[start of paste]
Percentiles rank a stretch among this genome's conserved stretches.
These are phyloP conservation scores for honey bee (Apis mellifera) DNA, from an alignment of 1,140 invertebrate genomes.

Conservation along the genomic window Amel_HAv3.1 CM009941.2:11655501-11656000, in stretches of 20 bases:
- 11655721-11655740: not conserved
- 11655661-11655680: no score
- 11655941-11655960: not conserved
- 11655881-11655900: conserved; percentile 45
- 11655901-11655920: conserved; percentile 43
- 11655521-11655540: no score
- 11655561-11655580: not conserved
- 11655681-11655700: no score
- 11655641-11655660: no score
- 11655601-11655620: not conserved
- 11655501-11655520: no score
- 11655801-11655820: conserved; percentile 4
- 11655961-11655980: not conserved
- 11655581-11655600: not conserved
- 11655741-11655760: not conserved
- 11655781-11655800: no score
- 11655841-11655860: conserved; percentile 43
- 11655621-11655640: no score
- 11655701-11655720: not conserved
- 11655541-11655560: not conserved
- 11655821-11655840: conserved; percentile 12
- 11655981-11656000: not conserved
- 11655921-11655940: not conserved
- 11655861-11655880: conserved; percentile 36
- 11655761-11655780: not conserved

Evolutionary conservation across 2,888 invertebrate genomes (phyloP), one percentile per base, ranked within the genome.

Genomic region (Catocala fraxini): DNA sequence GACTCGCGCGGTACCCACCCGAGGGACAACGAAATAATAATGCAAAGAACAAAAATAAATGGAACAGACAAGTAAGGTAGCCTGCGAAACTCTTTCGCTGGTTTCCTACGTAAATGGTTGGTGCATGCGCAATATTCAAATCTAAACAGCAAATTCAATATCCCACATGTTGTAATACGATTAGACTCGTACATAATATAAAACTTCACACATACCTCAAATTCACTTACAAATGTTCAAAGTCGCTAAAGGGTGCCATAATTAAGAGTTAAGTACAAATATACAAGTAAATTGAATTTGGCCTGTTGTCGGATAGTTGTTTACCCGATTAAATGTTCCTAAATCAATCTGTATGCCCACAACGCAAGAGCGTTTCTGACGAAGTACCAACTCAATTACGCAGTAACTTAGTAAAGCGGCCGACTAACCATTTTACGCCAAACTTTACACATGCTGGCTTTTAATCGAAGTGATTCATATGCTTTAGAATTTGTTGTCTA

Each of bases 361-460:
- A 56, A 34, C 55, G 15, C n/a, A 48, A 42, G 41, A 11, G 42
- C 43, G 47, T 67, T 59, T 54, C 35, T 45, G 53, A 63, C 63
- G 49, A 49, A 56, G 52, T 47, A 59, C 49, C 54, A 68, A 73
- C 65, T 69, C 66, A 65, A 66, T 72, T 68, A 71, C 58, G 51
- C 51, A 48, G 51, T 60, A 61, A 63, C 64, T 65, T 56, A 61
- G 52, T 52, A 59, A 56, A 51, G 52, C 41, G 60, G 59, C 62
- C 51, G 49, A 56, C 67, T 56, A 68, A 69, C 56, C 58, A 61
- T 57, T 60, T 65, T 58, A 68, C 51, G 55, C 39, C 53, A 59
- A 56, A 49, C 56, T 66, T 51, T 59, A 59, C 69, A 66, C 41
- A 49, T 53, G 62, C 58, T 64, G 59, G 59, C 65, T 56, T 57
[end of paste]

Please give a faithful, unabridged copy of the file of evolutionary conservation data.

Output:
Percentiles rank a stretch among this genome's conserved stretches.
These are phyloP conservation scores for honey bee (Apis mellifera) DNA, from an alignment of 1,140 invertebrate genomes.

Conservation along the genomic window Amel_HAv3.1 CM009941.2:11655501-11656000, in stretches of 20 bases:
- 11655721-11655740: not conserved
- 11655661-11655680: no score
- 11655941-11655960: not conserved
- 11655881-11655900: conserved; percentile 45
- 11655901-11655920: conserved; percentile 43
- 11655521-11655540: no score
- 11655561-11655580: not conserved
- 11655681-11655700: no score
- 11655641-11655660: no score
- 11655601-11655620: not conserved
- 11655501-11655520: no score
- 11655801-11655820: conserved; percentile 4
- 11655961-11655980: not conserved
- 11655581-11655600: not conserved
- 11655741-11655760: not conserved
- 11655781-11655800: no score
- 11655841-11655860: conserved; percentile 43
- 11655621-11655640: no score
- 11655701-11655720: not conserved
- 11655541-11655560: not conserved
- 11655821-11655840: conserved; percentile 12
- 11655981-11656000: not conserved
- 11655921-11655940: not conserved
- 11655861-11655880: conserved; percentile 36
- 11655761-11655780: not conserved

Evolutionary conservation across 2,888 invertebrate genomes (phyloP), one percentile per base, ranked within the genome.

Genomic region (Catocala fraxini): DNA sequence GACTCGCGCGGTACCCACCCGAGGGACAACGAAATAATAATGCAAAGAACAAAAATAAATGGAACAGACAAGTAAGGTAGCCTGCGAAACTCTTTCGCTGGTTTCCTACGTAAATGGTTGGTGCATGCGCAATATTCAAATCTAAACAGCAAATTCAATATCCCACATGTTGTAATACGATTAGACTCGTACATAATATAAAACTTCACACATACCTCAAATTCACTTACAAATGTTCAAAGTCGCTAAAGGGTGCCATAATTAAGAGTTAAGTACAAATATACAAGTAAATTGAATTTGGCCTGTTGTCGGATAGTTGTTTACCCGATTAAATGTTCCTAAATCAATCTGTATGCCCACAACGCAAGAGCGTTTCTGACGAAGTACCAACTCAATTACGCAGTAACTTAGTAAAGCGGCCGACTAACCATTTTACGCCAAACTTTACACATGCTGGCTTTTAATCGAAGTGATTCATATGCTTTAGAATTTGTTGTCTA

Each of bases 361-460:
- A 56, A 34, C 55, G 15, C n/a, A 48, A 42, G 41, A 11, G 42
- C 43, G 47, T 67, T 59, T 54, C 35, T 45, G 53, A 63, C 63
- G 49, A 49, A 56, G 52, T 47, A 59, C 49, C 54, A 68, A 73
- C 65, T 69, C 66, A 65, A 66, T 72, T 68, A 71, C 58, G 51
- C 51, A 48, G 51, T 60, A 61, A 63, C 64, T 65, T 56, A 61
- G 52, T 52, A 59, A 56, A 51, G 52, C 41, G 60, G 59, C 62
- C 51, G 49, A 56, C 67, T 56, A 68, A 69, C 56, C 58, A 61
- T 57, T 60, T 65, T 58, A 68, C 51, G 55, C 39, C 53, A 59
- A 56, A 49, C 56, T 66, T 51, T 59, A 59, C 69, A 66, C 41
- A 49, T 53, G 62, C 58, T 64, G 59, G 59, C 65, T 56, T 57